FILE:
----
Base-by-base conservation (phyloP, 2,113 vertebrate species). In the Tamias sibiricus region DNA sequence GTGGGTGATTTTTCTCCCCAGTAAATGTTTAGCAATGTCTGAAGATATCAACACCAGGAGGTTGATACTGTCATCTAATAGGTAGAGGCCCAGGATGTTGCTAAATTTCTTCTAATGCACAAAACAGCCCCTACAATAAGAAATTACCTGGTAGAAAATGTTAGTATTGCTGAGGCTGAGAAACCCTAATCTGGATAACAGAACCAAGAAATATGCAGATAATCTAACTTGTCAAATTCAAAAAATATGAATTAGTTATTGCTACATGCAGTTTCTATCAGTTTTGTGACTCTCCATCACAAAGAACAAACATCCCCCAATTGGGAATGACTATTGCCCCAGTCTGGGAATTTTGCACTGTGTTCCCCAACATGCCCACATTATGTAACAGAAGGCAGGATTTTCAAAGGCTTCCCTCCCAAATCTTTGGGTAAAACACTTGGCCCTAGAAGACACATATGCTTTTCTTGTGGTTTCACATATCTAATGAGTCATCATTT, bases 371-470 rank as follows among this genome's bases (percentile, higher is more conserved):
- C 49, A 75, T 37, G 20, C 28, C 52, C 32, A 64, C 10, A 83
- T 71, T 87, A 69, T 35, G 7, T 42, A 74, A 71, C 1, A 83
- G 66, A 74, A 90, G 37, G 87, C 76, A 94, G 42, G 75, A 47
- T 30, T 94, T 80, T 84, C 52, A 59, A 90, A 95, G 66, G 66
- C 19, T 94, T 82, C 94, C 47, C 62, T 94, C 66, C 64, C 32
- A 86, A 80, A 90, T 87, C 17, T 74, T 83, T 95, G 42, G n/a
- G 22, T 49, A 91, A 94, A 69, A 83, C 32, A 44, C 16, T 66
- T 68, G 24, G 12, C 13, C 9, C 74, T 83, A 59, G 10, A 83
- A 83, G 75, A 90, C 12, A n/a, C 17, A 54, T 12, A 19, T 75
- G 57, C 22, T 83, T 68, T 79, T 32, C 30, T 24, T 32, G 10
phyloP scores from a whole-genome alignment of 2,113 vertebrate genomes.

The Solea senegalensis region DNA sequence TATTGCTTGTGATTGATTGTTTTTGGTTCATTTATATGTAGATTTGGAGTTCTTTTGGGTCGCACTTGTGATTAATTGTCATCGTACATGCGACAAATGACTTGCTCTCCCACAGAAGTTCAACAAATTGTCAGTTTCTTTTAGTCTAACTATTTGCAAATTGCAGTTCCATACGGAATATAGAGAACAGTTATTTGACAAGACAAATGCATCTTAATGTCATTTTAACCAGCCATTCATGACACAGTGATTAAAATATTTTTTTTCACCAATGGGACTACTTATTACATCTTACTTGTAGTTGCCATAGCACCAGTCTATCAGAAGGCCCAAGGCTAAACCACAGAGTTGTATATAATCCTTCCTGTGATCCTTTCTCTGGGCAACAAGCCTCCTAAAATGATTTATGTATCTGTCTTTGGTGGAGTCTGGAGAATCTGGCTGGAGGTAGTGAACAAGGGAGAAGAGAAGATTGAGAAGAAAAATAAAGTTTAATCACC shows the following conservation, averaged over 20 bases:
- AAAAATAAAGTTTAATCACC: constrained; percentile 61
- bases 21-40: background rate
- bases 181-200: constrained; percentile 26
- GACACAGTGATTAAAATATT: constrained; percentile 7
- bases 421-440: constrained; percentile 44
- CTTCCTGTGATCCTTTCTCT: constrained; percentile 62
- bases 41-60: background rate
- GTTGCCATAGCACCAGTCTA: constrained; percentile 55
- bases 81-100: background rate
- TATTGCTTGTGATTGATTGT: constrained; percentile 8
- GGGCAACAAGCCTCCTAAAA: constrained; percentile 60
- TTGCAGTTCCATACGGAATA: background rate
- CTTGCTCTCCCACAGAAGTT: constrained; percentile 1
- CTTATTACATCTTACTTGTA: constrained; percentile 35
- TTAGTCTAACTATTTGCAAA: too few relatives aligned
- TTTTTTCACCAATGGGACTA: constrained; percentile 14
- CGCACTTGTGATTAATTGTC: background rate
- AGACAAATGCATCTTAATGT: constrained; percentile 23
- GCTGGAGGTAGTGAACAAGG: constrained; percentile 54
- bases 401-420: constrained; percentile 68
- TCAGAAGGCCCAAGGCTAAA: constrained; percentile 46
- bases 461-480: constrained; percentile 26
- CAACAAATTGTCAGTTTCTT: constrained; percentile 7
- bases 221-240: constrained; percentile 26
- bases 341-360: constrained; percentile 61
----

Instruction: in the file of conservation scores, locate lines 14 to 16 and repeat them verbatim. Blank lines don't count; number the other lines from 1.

- AAAAATAAAGTTTAATCACC: constrained; percentile 61
- bases 21-40: background rate
- bases 181-200: constrained; percentile 26